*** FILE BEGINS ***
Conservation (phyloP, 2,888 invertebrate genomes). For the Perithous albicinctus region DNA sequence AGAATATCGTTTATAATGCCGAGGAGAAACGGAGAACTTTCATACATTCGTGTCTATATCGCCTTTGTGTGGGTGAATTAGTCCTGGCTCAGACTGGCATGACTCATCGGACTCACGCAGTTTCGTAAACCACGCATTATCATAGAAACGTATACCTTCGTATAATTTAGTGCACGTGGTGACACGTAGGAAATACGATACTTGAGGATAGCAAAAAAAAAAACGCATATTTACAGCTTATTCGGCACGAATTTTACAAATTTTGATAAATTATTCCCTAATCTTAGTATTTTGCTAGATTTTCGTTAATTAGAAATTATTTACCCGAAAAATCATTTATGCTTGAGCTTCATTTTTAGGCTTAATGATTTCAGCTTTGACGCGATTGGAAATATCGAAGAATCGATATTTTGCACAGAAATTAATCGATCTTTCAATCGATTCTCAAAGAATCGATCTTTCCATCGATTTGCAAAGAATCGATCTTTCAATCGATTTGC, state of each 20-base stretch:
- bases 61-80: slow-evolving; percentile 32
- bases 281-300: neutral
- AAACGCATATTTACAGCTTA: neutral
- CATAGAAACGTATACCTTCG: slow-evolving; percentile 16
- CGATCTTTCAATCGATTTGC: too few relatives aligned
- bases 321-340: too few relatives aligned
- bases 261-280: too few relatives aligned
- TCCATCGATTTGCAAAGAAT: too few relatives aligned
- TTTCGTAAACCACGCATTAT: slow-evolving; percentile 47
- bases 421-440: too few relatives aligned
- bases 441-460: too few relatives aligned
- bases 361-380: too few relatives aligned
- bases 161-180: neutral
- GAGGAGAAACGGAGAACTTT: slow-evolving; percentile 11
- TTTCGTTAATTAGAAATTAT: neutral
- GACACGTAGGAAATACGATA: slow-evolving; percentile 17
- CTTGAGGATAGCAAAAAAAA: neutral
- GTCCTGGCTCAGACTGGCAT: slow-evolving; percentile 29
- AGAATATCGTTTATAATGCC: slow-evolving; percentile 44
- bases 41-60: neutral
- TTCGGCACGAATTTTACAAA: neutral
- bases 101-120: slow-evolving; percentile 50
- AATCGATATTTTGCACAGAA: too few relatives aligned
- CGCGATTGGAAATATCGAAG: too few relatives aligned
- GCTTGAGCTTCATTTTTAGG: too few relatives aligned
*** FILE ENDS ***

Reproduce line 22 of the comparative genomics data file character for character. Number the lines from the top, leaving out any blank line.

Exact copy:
- TTCGGCACGAATTTTACAAA: neutral